Thursday, April 23, 2009

Brandon Brown on Disaster Suites

I have been enjoying Brandon Brown's conversational blog, HI, which is ever breezy and yet concise (a rare quality in criticism). Here goes the longish entry, which you can also find here if you scroll down for awhile:

"1. Yes, I’ve been living with Rob Halpern’s Disaster Suites. There is so much to think about and so many various ways the conversation could go, but maybe I could just make some mentions.

For one thing, there is the fascinatingly fraught relationship with the lyric that’s both performed and discussed. In the prose piece which comes after the suites themselves, “Post Disaster,” Rob writes, “I hope these poems don’t persist. Or rather, I hope the conditions that make them readable do not.” This is shocking for the perhaps obvious reason that the lyric has always been obsessed with its own preservation. Catullus and Horace, to some degree typical of classical lyric practice, inscribed into their verses prayers that their works would endure. I read these sentences in Disaster Suites as the negative of those prayers. The “rather” is hopelessly, beautifully emblematic of the paradoxical desires and intentions that constitute so much of the text. How would you read an illegible work? Except, there is a way in which the world that makes such work illegible could then be read as bearing meaning. Or something like that.

There’s a terrific paradox in which what is to be desired is refusal itself, performed in the world No! One wants to say no to the disaster, no to the conditions that permeate and structure disaster. It’s a gorgeous affirmation of the desire to negate—but, viz. the last lines of the suites:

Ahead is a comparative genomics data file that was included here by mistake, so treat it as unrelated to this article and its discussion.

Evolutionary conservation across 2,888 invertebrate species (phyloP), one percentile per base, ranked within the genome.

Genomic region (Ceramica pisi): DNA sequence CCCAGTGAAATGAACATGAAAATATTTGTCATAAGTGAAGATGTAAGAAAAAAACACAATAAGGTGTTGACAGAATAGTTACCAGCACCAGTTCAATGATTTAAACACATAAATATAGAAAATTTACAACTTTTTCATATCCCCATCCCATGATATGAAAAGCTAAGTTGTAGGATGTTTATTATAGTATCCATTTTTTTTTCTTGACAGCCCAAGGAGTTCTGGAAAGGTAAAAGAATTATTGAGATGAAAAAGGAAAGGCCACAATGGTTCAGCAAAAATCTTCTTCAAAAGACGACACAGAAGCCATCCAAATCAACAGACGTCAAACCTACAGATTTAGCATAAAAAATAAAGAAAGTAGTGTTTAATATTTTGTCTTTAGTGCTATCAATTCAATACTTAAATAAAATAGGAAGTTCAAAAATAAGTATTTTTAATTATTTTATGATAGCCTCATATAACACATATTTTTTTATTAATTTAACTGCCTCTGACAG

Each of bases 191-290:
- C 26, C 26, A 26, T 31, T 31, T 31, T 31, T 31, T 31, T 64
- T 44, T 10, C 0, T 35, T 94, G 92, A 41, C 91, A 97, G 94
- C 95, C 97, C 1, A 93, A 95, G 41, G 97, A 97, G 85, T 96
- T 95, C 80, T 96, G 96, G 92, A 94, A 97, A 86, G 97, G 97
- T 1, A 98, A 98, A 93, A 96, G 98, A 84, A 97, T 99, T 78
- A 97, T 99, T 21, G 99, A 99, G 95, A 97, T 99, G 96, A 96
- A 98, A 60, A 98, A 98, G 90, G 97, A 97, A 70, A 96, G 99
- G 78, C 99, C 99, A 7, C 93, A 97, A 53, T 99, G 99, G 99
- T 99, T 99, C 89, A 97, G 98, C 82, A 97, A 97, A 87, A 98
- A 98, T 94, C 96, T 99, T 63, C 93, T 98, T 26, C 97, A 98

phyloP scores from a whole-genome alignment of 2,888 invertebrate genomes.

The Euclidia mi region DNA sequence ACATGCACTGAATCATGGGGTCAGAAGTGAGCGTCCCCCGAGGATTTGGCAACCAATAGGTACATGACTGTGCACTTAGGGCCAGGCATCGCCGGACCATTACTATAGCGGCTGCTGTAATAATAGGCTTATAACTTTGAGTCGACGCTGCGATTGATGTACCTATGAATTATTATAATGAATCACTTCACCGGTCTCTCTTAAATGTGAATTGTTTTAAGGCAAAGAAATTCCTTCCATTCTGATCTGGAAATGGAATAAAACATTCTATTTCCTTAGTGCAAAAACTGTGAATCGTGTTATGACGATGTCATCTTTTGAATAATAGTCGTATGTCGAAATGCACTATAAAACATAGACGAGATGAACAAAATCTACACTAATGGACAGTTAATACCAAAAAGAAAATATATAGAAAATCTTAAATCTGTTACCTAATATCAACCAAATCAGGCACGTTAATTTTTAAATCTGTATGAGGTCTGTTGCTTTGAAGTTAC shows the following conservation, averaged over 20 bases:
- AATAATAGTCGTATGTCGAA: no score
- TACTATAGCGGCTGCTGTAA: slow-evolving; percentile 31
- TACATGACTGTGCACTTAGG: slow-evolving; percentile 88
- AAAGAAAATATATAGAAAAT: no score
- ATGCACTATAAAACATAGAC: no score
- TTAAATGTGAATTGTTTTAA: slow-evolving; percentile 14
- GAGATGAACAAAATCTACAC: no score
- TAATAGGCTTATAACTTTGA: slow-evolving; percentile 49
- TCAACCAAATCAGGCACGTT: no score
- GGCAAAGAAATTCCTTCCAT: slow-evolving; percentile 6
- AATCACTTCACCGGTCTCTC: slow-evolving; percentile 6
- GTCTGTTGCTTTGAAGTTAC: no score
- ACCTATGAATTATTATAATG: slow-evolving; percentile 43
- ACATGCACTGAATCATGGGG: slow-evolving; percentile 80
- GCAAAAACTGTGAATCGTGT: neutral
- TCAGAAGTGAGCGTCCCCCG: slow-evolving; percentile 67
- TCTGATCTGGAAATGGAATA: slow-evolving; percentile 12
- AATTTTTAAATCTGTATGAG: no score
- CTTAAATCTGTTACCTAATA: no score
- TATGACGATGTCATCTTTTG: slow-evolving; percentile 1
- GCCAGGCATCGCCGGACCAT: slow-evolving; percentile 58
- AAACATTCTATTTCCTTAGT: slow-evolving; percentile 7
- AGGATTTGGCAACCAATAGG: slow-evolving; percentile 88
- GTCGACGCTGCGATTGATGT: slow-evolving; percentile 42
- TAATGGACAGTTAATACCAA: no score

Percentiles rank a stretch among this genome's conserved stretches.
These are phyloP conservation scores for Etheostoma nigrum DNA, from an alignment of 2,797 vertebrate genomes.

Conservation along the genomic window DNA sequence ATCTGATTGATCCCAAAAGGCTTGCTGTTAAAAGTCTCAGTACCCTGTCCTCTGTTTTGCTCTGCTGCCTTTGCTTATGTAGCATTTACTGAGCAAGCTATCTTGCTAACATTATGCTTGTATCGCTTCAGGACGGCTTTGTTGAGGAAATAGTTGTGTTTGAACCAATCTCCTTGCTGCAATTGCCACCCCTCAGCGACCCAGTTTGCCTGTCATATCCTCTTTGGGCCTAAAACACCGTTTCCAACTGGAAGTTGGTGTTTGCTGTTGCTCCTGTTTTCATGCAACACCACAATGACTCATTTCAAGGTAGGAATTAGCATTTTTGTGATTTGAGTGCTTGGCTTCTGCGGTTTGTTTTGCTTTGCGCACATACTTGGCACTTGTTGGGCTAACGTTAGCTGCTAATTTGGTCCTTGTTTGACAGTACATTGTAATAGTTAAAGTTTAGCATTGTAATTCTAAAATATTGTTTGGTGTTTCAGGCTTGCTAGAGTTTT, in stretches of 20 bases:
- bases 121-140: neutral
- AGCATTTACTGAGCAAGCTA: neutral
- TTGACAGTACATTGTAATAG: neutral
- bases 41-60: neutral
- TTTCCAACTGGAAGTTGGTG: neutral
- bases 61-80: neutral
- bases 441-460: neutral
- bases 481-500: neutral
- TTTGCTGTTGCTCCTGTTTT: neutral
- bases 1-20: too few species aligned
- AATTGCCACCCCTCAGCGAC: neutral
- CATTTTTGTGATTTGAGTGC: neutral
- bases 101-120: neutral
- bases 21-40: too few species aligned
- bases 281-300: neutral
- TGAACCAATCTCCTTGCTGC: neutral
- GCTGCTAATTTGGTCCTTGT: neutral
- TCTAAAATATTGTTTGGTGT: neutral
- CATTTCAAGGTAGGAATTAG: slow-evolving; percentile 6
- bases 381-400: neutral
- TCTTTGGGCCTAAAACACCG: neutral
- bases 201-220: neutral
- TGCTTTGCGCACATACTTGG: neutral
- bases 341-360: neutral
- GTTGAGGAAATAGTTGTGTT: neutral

In words with no future we seek portals
Holes and faults hew new relations quicken
Chasing that persistent and ongoing no!

The meaning of the word “hew” and its use here really evokes Oppen for me, someone who I know is terribly important to Rob. To “hew” of course means to cut and to fashion. Like “render.” This chase after negation is critical for so many reasons: the “troika” of police, state, and capital demands obedience (framed as “yes”), the media representation around disaster is inevitably productive of, not resistant to, the disaster. The proliferation of imagery and analysis (Rob mentions the racialized distinction between “looting” and “finding” in post-Katrina coverage) is a sort of persistent and ongoing yes! to the disaster, etc.

There’s so much more to say—maybe there are things I’ll be able to say in the future (besides omfg stop reading fucking talking points and read this book), but I also think that this book demonstrates that uncanny relationship with the lyric in its form. I mean, this is so hard to talk about, so do you mind if quote:

So then I woke up wondering about the multitude
And whether I could ever vocally be a part of that i-
Dea or thing or whether I’d get stuck just trying to

---This is one stanza in one poem in one suite of the book and utterly excised out of its context. Sorry. But I find this so prosodically rich. The question “could I ever be a part of that I” emerges from “that idea”, following on an “I” which wonders about the multitude. It’s as if the statement is thus both “I woke up wondering whether I could be a vocal part of the multitude.” and “I woke up wondering whether I could be a vocal part of the multitude which after all is just an “I”.”
But then notice the repetition of length. The first and third lines are 14 syllables. The middle line is 15 syllables, or “one off”—that extra syllable at the end? “I” “I” then figures in this moment also as a surplus or excess; or appendix; or, to reference another anxiety of the book, it’s what you find when you start to count.

There are like dozens of moments in this text where such formal stratifications are at play."
--Brandon Brown

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